User:Weizhe/GSOC 2020 proposal

From Apertium
Jump to navigation Jump to search


Name: Weizhe Yang


IRC nick: Weizhe

Location: Shandong, China

Time zone: UTC/GMT+8


Self Introduction[edit]

I am a software engineering student of Weifang University, China. I am familiar with C/C++, Python and Java, and proficient in mainstream Linux distribution environments and Bash scripting skills. I have a basic understanding of Unicode encoding and Tokenization flow, and have made some progress in ICU.

In my first year in university, I joined the high-performance computing center[1] of the university as a research assistant. Through research and learning during the period, I have a deep understanding of software architecture and open source projects. In March 2019, I participated in the "LanQiao" national programming competition - a programming skill and algorithm contest - and won the second prize.

I am committed to improving my skills through project practice, so I think I will learn more professional knowledge through this exercise in Apertium.

The reason of why I am interested in Apertium[edit]

Apertium focuses on open source software development for translation and lexical analysis. I'm very interested in the various encoding formats and the lexical analysis. Fortunately this is what Apertium is doing, it can easily translate between different languages and analyze various words.

Target Project[edit]

I found the project I was interested in: "Robust tokenization in lttoolbox"[2]. I started this project a month ago and completed the Coding Challenge. The source code and documents for the Coding Challenge are kept in my Repository[3]. At the same time I also configured the Apertium kernel and lttoolbox environment on my PC, carried out some operations, and had a general understanding of their works. For now I can understand the target project better and deeper so that lexical analysis and tokenization could be handled better.



Apertium's lttoolbox tool currently implements the reading and tokenization of characters from input streams, but still has some trouble handling Unicode non-alphabetic characters. When dealing with the longest matched string, it may encounter an unspecified character in the alphabet, which may cause the character read to be aborted, causing the analysis process from left to right (lr) to get out of control, producing unexpected results, and causing more future work to fail.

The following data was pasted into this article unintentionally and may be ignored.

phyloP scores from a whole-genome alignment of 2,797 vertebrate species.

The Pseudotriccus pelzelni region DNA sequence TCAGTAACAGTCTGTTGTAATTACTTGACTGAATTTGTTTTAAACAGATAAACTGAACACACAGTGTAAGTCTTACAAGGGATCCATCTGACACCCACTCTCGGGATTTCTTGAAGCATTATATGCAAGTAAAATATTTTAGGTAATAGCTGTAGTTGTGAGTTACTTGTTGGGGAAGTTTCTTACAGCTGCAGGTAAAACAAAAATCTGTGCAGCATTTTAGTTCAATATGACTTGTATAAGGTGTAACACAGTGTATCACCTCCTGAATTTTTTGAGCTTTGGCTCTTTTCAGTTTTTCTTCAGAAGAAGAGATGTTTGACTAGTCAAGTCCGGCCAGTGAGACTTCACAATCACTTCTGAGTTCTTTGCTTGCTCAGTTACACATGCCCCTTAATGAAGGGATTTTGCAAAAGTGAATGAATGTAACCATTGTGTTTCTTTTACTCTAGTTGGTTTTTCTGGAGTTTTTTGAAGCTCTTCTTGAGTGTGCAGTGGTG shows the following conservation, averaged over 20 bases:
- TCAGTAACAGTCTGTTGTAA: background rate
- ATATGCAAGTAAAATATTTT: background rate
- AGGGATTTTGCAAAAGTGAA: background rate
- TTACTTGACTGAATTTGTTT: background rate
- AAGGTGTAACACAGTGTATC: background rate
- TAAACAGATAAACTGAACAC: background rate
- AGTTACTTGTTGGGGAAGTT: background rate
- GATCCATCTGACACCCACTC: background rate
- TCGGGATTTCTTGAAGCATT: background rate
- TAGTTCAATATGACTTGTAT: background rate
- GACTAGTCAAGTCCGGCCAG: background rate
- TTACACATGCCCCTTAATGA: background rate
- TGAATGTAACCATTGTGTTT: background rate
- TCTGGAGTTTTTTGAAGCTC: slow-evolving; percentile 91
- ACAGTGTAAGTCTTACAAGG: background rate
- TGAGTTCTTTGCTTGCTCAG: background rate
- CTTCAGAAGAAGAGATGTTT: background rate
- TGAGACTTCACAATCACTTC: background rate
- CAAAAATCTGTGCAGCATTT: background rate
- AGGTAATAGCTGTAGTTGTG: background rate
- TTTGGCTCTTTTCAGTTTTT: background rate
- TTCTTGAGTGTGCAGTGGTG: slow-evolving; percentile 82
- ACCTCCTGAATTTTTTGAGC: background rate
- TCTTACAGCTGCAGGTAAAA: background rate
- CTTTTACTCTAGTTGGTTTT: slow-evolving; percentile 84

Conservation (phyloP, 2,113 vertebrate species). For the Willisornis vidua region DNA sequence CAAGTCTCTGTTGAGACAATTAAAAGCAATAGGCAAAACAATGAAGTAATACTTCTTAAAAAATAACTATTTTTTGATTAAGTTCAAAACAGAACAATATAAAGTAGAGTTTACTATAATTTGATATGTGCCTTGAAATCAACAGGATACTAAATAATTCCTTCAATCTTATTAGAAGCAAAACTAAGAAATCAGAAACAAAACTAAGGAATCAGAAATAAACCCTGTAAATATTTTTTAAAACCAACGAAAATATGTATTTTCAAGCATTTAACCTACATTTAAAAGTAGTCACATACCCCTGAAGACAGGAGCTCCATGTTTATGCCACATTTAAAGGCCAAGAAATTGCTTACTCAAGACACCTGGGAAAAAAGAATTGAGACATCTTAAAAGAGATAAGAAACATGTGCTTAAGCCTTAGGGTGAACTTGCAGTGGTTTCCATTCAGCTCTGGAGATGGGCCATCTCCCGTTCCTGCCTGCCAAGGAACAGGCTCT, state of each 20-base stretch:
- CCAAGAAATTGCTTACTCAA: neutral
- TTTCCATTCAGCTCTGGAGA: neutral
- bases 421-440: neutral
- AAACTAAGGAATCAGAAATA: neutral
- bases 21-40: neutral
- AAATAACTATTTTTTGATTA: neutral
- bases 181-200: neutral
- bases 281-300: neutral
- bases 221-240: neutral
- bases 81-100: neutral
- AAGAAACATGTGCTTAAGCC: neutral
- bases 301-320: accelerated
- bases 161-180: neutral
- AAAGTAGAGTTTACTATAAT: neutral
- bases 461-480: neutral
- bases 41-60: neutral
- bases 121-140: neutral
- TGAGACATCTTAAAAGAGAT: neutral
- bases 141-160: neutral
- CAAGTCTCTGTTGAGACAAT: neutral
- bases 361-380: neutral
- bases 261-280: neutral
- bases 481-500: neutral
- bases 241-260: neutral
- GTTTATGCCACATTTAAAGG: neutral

My task will be to write algorithms so that the character reading and recognizing process can proceed smoothly, regardless of the character type. And after reading, the input text can be separated into some lexemes by a given class of delimiters. Then, a new tokenization operation is carried out to assign the matching token to the obtained lexemes.

The tokenization process should be divided into four separate processes: read, recognition, delimiter handling, and tokenization. For each process, the algorithm should be designed or modified separately from the original code. Before the algorithm design of each process, there will be a ready-made test case, the algorithm design goal is to pass the test. After passing the basic test, it is necessary to propose an in-depth test case, and then update the algorithm to get the latest test results. Through this loop, the program will gradually become more robust and satisfactory. Eventually, the test documentation and source code for each unit will be generated and progressively enhanced. After all the unit designs are completed, splicing of the units may be necessary, and before that there also should be a basic test case. After the same iterative approach, the splicing process will be completed quickly. The new tokenization design will then be completed successfully.

Benefits to society (Deliverable)[edit]

Upon completion of this project, A smooth lexical analysis provided by lttoolbox will be developed, a complete test documentation will be saved, the compiler will be updated, and the documents will be upgraded.